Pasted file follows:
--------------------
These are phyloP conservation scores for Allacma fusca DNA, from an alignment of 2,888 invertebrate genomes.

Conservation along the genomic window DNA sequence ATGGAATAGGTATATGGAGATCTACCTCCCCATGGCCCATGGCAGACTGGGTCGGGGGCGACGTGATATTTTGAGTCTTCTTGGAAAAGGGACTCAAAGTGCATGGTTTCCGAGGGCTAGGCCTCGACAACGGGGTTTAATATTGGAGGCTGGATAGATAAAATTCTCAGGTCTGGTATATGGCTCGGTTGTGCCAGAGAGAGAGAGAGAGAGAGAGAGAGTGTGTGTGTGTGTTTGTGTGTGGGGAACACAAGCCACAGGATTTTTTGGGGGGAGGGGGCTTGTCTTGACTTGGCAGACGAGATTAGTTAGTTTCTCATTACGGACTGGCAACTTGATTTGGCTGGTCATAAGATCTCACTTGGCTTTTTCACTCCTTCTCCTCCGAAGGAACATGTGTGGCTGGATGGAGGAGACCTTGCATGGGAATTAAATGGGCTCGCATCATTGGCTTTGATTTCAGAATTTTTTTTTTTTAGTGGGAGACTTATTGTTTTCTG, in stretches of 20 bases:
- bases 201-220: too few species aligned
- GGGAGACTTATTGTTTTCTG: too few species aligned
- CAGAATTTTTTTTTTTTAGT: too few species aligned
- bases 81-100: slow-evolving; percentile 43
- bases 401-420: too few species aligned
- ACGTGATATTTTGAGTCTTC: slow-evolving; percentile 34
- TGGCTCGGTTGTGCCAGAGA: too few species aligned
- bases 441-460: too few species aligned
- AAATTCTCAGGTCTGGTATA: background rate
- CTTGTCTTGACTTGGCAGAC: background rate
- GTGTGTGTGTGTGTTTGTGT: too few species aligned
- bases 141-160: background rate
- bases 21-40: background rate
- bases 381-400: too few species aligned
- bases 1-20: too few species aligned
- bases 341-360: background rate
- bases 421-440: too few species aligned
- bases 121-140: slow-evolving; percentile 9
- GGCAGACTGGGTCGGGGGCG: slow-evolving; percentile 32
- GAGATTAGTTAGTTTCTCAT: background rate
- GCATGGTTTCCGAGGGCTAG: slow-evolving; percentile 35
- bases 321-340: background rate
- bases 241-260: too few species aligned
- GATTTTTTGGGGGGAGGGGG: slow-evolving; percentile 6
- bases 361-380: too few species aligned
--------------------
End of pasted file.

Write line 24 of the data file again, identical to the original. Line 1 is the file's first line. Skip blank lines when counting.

- bases 321-340: background rate